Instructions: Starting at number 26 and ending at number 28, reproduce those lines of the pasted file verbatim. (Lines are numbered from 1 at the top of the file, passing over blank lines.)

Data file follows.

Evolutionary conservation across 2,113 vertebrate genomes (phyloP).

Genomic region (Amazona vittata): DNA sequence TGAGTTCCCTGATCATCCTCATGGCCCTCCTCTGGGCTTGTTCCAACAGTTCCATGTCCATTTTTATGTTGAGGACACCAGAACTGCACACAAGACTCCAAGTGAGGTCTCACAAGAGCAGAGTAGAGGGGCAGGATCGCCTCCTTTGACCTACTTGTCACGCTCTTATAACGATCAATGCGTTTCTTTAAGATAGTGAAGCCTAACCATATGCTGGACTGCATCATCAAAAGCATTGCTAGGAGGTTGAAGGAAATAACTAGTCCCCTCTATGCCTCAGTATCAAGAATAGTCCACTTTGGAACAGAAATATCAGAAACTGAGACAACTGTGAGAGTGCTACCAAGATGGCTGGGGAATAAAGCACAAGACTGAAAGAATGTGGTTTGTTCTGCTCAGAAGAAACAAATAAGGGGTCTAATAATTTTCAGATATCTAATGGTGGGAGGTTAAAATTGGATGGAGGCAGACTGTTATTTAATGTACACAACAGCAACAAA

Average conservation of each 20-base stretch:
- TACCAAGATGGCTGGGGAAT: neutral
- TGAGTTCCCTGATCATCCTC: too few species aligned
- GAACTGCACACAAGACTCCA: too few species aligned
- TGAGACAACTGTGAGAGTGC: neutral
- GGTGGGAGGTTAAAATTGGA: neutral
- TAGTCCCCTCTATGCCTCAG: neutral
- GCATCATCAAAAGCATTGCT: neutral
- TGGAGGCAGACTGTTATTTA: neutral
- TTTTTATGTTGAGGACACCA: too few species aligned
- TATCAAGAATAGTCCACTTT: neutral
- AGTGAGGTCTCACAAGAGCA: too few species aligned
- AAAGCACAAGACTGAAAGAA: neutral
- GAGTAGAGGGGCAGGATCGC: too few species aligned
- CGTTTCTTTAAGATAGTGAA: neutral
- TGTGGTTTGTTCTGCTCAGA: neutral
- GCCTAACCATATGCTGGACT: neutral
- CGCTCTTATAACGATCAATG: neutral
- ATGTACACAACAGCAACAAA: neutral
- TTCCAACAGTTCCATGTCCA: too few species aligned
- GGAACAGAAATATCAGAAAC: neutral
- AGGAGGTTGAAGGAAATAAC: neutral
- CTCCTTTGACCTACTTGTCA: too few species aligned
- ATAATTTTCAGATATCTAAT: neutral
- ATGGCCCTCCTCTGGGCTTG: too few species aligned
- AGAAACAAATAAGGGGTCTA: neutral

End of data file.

- ATAATTTTCAGATATCTAAT: neutral
- ATGGCCCTCCTCTGGGCTTG: too few species aligned
- AGAAACAAATAAGGGGTCTA: neutral